The Meta for Business program will have advanced features like mobile device management (MDM), user and content management, and better support levels. It’s currently in Beta and will likely be officially announced in October 2023. Currently the VR arcade community is dubious about Meta for Business based on past experience. Make sure to sign up for insights and updates at thevrcollective.com for the latest on Meta’s business program.

VIVE TAKES THE LEAD

HTC basically invented the VR arcade business. In an attempt to spur consumer interest in VR they created VIVEPORT Arcade to help arcade owners license content from game developers. It led to a cottage industry of VR arcades around the world running VIVE headsets connected to gaming PCs. These were “room-scale” experiences where customers were limited to a 10′ x 10′ square in which to play. Some games enabled computers to connect to one another for multiplayer, but players were still segregated to their own physical space.

The VIVE series, ranging from the original (OG) to the Pro 2, were prosumer devices. They were not designed for rigorous use at commercial arcades. HTC gathered requirements from arcade owners for their next headset, one that fitted the needs of the market. That headset, the VIVE Focus 3, launched in 2021.

In the ensuing two years, the Focus 3 has become the de facto standard for free-roam solution providers. Almost every platform I know has either already endorsed it or is in the process of doing so. It features replaceable batteries, removable face pads, a magnesium alloy frame, and the best resolution and field of view of all the major headsets. The only limitation is audio, which sometimes is not loud enough in a noisy environment.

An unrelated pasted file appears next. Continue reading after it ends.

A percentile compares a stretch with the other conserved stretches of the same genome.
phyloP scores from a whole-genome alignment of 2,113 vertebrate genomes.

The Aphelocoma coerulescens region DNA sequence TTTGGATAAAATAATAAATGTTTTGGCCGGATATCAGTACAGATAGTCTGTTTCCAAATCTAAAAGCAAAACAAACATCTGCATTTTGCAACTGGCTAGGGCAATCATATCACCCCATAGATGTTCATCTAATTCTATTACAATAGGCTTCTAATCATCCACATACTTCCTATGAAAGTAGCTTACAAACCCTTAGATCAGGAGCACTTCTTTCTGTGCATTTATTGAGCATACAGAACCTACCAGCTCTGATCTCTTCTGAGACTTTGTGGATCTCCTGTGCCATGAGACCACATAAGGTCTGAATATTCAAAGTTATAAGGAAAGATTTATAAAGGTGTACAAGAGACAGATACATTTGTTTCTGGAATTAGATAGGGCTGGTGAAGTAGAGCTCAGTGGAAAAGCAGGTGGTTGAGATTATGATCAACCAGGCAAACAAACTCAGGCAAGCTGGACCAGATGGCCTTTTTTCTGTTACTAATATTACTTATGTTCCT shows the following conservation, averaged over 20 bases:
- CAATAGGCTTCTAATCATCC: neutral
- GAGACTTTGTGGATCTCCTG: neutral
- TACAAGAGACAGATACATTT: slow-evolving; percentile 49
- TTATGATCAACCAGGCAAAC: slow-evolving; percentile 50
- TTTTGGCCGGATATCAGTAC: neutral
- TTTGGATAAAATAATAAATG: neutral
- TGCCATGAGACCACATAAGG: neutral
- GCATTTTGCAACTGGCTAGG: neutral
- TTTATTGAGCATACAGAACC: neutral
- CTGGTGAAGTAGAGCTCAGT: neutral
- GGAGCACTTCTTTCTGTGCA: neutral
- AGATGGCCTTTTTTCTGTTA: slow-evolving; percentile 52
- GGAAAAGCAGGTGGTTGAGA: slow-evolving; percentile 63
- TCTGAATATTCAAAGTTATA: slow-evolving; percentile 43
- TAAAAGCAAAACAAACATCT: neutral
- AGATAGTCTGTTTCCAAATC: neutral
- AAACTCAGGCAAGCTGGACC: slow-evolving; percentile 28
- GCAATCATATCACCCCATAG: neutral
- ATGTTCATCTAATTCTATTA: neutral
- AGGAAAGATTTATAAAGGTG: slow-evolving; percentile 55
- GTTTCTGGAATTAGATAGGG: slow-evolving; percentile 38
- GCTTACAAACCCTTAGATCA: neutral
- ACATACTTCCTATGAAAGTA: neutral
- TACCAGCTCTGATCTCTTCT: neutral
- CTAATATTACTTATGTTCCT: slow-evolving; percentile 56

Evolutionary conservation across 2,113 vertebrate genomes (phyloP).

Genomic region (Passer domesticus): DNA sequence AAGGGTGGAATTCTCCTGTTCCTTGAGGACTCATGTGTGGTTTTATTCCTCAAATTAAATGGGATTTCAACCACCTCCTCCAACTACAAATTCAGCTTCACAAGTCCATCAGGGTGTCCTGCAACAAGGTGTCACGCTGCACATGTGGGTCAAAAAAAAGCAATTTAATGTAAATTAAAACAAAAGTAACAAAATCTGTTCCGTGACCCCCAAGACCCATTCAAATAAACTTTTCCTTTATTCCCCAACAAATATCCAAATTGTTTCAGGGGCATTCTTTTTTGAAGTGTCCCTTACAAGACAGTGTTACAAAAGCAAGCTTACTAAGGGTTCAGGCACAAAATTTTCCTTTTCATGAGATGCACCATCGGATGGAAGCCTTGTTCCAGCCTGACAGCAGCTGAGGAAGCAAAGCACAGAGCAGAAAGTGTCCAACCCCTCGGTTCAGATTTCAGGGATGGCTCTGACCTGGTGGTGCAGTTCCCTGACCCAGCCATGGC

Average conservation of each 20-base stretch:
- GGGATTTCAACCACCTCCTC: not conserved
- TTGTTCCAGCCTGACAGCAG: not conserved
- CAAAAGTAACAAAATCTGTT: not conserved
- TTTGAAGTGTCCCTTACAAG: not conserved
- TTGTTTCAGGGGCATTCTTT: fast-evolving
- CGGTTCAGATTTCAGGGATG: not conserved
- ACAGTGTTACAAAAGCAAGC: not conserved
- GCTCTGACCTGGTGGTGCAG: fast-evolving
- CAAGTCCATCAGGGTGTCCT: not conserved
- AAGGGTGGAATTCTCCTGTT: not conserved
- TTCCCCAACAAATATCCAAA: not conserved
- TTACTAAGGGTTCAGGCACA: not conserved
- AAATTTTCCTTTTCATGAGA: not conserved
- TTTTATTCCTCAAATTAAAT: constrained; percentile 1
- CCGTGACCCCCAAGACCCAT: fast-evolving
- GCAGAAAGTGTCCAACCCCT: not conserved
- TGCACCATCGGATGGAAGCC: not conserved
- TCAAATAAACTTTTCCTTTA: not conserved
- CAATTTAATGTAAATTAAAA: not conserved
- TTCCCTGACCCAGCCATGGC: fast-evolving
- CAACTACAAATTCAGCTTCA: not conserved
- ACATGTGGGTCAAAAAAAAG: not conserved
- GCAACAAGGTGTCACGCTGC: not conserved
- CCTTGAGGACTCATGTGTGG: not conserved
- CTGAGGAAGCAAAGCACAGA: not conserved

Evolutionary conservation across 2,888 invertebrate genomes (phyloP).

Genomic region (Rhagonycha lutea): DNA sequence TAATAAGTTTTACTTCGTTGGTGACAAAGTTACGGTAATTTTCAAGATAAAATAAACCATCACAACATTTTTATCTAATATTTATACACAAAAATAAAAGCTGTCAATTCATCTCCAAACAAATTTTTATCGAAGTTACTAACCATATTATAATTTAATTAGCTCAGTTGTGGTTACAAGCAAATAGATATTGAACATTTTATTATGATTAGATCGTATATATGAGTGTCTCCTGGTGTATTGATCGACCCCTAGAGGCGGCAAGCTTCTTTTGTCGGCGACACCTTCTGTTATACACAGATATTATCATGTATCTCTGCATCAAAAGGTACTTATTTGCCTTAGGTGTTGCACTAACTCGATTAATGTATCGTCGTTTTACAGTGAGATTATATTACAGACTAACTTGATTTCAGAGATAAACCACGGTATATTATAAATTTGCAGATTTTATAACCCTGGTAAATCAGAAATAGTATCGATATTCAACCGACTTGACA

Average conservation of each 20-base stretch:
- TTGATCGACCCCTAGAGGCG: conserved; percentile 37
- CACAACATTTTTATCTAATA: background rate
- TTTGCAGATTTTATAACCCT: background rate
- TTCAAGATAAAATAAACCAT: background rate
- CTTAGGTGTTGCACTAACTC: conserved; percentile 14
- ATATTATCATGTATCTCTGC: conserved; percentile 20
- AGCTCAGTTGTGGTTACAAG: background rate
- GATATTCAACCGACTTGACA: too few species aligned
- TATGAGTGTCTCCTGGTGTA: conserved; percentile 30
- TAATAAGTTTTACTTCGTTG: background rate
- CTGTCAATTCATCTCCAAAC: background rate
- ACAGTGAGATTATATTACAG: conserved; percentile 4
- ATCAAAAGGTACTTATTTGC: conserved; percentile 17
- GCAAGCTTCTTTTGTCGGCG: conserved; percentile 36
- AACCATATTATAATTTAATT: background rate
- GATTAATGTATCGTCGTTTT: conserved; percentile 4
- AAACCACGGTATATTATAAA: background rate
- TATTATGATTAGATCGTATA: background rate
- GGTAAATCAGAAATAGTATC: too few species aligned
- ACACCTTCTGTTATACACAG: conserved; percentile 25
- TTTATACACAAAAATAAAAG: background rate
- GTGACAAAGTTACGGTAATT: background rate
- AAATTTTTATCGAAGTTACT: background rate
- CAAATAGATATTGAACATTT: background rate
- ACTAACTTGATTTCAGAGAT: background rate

VIVE’s location-based software suite is full of features specifically designed to make life for arcade operators and developers easier

HTC has also created software for Focus 3 to support the location-based VR market. Its location-based software suite handles device management, multiple tracking modes, free-roam map configuration, and a host of other features specifically designed for arcades. It’s by far the most comprehensive software solution for our market.

The Focus 3 is the most expensive of the headsets, coming in at over $1200, plus annual license fees. Operators are paying for reliability, stability, and ease of use for staff. Focus 3 is the best headset for free-roam VR if you have the budget.

PICO IN THE MIDDLE

Pico has always focused on the B2B market for VR headsets. They built a solid business-friendly reputation offering custom firmware for companies building custom solutions. Then in August of 2021 they were acquired by ByteDance, the owners of TikTok and one of the largest technology companies in the world. Since then, they’ve also begun positioning their headsets in the consumer market. But due to political sensibilities they’ve held off advertising in the US, so you might not be familiar with them.

The Pico 4 Enterprise is a great high-end headset. It’s lightweight, durable, and features full color, low latency pass-through video. It also is the only headset that comes standard with eye and face tracking (until the Apple Vision Pro launches). The Pico 4 Enterprise is priced between the Quest 3 and Focus 3 at around $US800.

Pico just introduced a new mid-tier version of the Pico 3.

They dropped the eye tracking along with the price. It’s now price competitive with the Meta Quest 3, but because of Pico’s commercial and enterprise focus, it comes with none of the pain and suffering of the Meta lineup.

HTC VIVE Focus 3 captured a lot of market share of LBVR solution providers with their first mover advantage. Pico has some catching up to do but with their new lineup of feature-rich and cost-competitive headsets, I expect them to be making noise in the market in 2024.

*Estimated price based at time of publication based on MSRP and current exchange rates

Other sections of this article you may be interested in

  1. Launchers and Content
  2. The Arena
  3. Do it Yourself Free-roam VR
  4. Computers and Networking Equipment